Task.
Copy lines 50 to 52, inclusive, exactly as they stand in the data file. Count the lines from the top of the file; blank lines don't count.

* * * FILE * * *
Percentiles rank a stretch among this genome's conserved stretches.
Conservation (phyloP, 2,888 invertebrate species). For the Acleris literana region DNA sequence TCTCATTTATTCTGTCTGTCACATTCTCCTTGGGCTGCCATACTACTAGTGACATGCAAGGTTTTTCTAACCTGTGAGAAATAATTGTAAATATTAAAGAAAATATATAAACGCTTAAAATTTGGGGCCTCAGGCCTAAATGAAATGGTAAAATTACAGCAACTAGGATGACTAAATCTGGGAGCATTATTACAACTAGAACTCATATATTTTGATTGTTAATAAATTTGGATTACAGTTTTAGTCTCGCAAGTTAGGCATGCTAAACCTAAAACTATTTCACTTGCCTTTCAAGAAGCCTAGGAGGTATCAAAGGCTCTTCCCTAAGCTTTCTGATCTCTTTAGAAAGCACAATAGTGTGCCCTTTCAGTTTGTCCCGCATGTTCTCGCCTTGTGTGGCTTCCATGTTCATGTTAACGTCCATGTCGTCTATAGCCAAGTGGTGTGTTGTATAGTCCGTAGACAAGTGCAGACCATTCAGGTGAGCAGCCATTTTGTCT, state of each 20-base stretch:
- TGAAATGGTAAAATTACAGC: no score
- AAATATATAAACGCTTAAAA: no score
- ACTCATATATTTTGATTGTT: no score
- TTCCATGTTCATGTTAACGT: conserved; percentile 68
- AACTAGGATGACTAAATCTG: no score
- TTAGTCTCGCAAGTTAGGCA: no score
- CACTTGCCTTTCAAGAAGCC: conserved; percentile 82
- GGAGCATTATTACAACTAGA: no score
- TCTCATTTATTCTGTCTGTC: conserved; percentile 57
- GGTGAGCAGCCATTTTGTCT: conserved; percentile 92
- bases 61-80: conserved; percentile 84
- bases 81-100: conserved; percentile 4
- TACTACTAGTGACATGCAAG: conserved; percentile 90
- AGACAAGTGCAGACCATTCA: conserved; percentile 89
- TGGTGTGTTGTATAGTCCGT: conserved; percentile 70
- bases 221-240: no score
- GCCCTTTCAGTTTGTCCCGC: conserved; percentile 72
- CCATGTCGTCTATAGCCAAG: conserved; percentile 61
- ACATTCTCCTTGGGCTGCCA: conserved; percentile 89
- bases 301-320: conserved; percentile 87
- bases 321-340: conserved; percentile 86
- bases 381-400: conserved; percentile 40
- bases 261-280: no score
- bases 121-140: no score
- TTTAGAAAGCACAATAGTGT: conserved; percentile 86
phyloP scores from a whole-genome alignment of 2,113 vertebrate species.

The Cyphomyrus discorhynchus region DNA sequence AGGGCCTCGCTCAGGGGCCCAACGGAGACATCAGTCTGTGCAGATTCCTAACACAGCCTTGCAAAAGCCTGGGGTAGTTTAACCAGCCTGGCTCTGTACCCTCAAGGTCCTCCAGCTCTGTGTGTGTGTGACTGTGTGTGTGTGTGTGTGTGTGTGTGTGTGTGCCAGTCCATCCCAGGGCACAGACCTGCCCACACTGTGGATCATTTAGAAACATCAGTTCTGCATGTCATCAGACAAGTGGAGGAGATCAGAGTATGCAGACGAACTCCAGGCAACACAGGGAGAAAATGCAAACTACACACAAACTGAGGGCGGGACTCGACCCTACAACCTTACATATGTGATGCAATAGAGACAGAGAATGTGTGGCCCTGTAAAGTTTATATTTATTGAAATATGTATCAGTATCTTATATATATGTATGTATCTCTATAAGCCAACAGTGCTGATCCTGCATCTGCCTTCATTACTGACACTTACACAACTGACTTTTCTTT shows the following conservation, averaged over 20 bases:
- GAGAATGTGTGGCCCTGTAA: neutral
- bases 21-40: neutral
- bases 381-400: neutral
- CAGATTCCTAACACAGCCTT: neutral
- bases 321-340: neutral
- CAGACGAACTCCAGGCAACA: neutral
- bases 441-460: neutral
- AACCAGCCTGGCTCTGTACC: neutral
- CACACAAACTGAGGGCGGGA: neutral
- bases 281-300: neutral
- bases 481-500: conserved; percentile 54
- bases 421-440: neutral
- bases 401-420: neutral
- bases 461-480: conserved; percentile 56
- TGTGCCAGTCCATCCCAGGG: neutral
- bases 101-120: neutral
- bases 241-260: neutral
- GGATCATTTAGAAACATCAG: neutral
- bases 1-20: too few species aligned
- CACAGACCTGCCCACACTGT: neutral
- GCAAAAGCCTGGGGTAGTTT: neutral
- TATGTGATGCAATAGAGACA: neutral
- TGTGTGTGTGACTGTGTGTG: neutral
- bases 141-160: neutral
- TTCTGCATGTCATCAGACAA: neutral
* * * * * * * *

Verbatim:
- GCAAAAGCCTGGGGTAGTTT: neutral
- TATGTGATGCAATAGAGACA: neutral
- TGTGTGTGTGACTGTGTGTG: neutral